Parish’s annual Christmas project benefits mental health institute

By | December 7, 2011

Since 1999, St. Patrick Parish has been assisting Winnebago Health Institute as their annual Christmas project. Mary Krueger, pastoral associate at St. Patrick, receives a letter each fall from the institute. In the letter the parish is asked to consider focusing on the institute as their Christmas project.


Jeanne Hesprich, secretary at St. Patrick Parish in Menasha, displays some of the items parishioners have donated to the parish’s annual Christmas project, which benefits the Winnebago Mental Health Institute. (Dick Meyer | For The Compass)

“The mental health institute has an average of 115 admissions each month for short or prolonged stays,” said Krueger. “Donations help the institute offer services in treatment, recovery, social activities, physical health, clothing and acknowledgement of birthdays and holidays.”

Parish members were encouraged to donate a variety of personal care and food/snack items.

Among the items included are battery alarm clocks and radios, CD players, cans of nuts, instant coffee, chocolates, playing cards, men’s and women’s deodorant, unisex body wash, unscented shampoos and lotions, tennis shoes, watches, wallets, word search books and stationery. Monetary donations and gift cards to fast-food restaurants and retail stores such as Wal-Mart were also requested.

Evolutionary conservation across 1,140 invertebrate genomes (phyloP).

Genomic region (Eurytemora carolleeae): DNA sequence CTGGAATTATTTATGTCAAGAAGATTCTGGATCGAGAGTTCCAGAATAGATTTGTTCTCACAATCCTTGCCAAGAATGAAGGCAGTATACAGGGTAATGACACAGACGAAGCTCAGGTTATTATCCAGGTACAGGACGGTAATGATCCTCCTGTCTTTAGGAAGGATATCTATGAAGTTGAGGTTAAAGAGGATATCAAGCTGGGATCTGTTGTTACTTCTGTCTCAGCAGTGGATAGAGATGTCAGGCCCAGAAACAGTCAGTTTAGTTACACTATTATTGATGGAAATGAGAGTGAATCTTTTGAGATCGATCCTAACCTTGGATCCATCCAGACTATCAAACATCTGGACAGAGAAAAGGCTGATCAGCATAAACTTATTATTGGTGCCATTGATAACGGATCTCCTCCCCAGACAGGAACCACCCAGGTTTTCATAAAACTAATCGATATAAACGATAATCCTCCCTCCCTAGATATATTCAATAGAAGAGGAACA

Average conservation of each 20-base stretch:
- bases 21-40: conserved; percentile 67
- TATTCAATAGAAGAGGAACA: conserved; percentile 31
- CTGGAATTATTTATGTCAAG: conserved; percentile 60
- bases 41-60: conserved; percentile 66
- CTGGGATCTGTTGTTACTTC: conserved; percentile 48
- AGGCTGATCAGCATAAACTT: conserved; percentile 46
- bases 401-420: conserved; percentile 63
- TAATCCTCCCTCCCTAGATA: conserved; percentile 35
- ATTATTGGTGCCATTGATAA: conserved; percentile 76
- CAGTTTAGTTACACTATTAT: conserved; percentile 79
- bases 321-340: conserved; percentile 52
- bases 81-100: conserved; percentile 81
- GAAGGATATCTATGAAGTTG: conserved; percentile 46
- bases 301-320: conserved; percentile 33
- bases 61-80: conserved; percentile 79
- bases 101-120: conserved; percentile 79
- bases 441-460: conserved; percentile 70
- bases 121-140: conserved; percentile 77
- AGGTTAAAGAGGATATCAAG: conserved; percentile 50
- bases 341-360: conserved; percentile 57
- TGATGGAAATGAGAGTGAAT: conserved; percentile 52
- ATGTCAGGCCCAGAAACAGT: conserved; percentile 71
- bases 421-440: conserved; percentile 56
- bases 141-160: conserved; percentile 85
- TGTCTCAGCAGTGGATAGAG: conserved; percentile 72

A list of ideas was placed in the bulletin and items were collected at the church entrance through Thanksgiving weekend. Volunteers then wrapped the gifts.

“The Christmas project unites and brings joy to the parishioners of St. Patrick who are very generous,” said Krueger. “It’s something to give out at Christmas, but it also helps people throughout the year.”

One in five people struggle with mental illness, and although focusing on a project like this may not pull at the heart strings as much as other Christmas projects benefitting children or the ill, members of St. Patrick continue to choose the Winnebago Mental Health Institute for their Christmas project.

“It’s a project that doesn’t take a lot of time that everyone can give something to,” said Krueger. “It reminds us to extend our hands and see the face of Jesus in each one of our brothers and sisters.”

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